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Innovation in a networked world

Here at APCA we have been thinking about network innovation a lot lately – not least because the Reserve Bank is also thinking about it, in their Strategic Review of Innovation in the Payments System.

There is a lot of management theory on innovation: diffusion of innovations, disruptive and sustaining innovation, even plenty of recent thinking about clustering of expertise and innovation networks (not the same thing as innovation IN networks, by the way).

But none of the theory I’ve read so far really grapples with the special problems of services that have a network effect – ie where the number and kind of other users of a service affect its attractiveness to any one user. Payments is a classic network service – merchants want to accept a card with the biggest possible issued base (or perhaps issued to lots of high net worth people); consumers want a card that is accepted in every shop near their home, and so on.

Network effects undoubtedly make it harder for innovations to take off. In the payments industry, there are no shortage of genuinely great ideas that if widely adopted, would offer a material improvement on current services. But that 'widely adopted' is a catch-22. The service isn’t going to be attractive to you as a user unless it’s already widely used (ie there are lots of people ready to pay you or be paid by you using the new service), but it can’t become widely used unless customers find it attractive enough to use.

This problem certainly affects mainstream, well-established participants, even if they cooperate well together and implement the service effectively. Take, for example, the UK’s Faster Payments Service, designed to shorten the delay on internet and phone payments from 3 days to near real-time. One would have thought such a compelling value proposition would sell itself to customers, and take off like wildfire. But 2 years after commencement, its volumes remain small relative to the existing 3-day service, with steady but unspectacular growth.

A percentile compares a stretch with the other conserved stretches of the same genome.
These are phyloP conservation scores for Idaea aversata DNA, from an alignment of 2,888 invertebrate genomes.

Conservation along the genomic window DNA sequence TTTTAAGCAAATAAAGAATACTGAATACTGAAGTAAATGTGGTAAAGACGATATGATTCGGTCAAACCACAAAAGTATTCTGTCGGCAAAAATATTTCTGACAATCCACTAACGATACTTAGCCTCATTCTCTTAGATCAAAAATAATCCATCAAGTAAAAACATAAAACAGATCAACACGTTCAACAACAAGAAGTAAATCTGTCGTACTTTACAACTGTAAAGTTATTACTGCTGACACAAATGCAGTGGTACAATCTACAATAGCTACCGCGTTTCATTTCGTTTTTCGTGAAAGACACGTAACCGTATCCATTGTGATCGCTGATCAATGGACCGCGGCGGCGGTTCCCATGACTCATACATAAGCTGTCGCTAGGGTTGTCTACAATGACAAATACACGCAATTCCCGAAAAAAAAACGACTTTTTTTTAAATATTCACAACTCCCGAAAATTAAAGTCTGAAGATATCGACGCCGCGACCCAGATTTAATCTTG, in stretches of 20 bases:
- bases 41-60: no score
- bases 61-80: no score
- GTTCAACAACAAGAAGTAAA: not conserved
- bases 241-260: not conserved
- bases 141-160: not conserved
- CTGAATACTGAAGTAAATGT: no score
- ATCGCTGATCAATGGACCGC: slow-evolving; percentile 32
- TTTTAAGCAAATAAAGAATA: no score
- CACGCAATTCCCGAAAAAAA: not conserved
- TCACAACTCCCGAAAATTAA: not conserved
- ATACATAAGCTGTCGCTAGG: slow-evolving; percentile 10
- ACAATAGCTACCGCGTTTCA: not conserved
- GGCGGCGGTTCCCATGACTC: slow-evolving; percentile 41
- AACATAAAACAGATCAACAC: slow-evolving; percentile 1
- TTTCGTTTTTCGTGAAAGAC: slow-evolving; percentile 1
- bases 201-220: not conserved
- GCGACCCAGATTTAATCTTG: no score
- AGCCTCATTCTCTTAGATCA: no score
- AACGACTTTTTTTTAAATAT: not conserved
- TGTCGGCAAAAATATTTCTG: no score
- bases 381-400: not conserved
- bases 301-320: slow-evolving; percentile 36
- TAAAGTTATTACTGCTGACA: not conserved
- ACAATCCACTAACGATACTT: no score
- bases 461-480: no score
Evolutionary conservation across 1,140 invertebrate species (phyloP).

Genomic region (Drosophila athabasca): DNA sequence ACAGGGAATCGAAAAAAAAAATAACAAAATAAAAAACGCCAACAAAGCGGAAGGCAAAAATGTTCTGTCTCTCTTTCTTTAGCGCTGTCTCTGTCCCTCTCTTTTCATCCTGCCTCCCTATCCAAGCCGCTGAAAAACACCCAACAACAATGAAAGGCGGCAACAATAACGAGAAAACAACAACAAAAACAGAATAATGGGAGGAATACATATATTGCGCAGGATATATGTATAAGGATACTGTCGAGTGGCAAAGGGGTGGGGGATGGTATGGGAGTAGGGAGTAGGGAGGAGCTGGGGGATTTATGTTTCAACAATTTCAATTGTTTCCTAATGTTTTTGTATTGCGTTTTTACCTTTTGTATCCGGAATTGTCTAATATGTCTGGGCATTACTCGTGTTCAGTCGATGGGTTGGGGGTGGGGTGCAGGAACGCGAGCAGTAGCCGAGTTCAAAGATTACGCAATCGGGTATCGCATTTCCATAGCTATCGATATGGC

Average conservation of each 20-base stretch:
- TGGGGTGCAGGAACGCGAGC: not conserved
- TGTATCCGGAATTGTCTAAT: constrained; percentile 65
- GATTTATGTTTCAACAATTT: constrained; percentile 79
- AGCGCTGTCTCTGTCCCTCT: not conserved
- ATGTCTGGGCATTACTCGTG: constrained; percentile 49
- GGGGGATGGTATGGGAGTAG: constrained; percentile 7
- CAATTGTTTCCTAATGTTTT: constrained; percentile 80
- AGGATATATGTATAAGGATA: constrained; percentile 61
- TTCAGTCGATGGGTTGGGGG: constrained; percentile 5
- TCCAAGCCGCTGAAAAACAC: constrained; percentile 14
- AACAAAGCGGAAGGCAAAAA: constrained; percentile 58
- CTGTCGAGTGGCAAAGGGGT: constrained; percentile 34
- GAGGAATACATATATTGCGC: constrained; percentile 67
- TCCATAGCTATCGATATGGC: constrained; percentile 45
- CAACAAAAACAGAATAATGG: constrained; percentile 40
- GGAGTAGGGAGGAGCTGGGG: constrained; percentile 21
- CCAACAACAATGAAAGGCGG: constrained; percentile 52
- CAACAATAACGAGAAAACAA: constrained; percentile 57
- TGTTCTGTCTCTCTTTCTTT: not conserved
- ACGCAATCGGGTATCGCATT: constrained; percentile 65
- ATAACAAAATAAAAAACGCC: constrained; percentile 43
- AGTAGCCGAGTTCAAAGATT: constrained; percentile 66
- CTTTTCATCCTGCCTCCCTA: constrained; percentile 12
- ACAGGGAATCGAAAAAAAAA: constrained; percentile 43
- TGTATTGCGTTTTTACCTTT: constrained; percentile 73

But of course it’s even worse for the alternative and start-up end of the market. A recent article surveyed start-up payment systems internationally between 1990 and 2003, identifying over 150 new services. But only one is still in business today.

If payments innovation is on the agenda, it’s worth exploring why so many failed, and what could be done about it. Quite clearly it is NOT just a question of all providers in the network agreeing to back the new service – although at least that means it will get built.

I want to suggest there are two kinds of approaches which appear promising, albeit both have challenges. The first might be called the 'PayPal' gambit, or the Facebook gambit if you prefer. Here, the key is to find a greenfields site for your innovation: that is, a relatively discrete community of users without any real alternative to your proposed service, but a pressing need. This seems to be where you get the 'wildfire' effect. Since both nature and economics abhor a vacuum, such communities don’t exist often, or for long. In PayPal’s case, this was online auction buyers and sellers. In Facebook’s, it was lonely college kids far from home. Once you’ve harvested available growth inside your own user community, the attempt can be made to go mainstream.

The second approach is to ride someone else’s rails. Once the basics of a network are built, a new service can at least partially evade the network effect by utilising existing network elements. If there is already a large installed base of card terminals in shops, a new card service has a much easier innovation path than if it has to install its own terminals. But of course, complex fairness and competition policy issues arise. Those who have invested in the original network will not unreasonably demand a return for their cost and risk. From a public policy perspective, we want to encourage service innovators, but we also want to encourage network builders. How do we balance their interests?

A great deal depends on the circumstances. It is clear, however, that even if you are convinced you know exactly what new service is needed in a particular market – picking winners in a competitive marketplace is always chancy – knowing how to get it to critical mass is another thing entirely.


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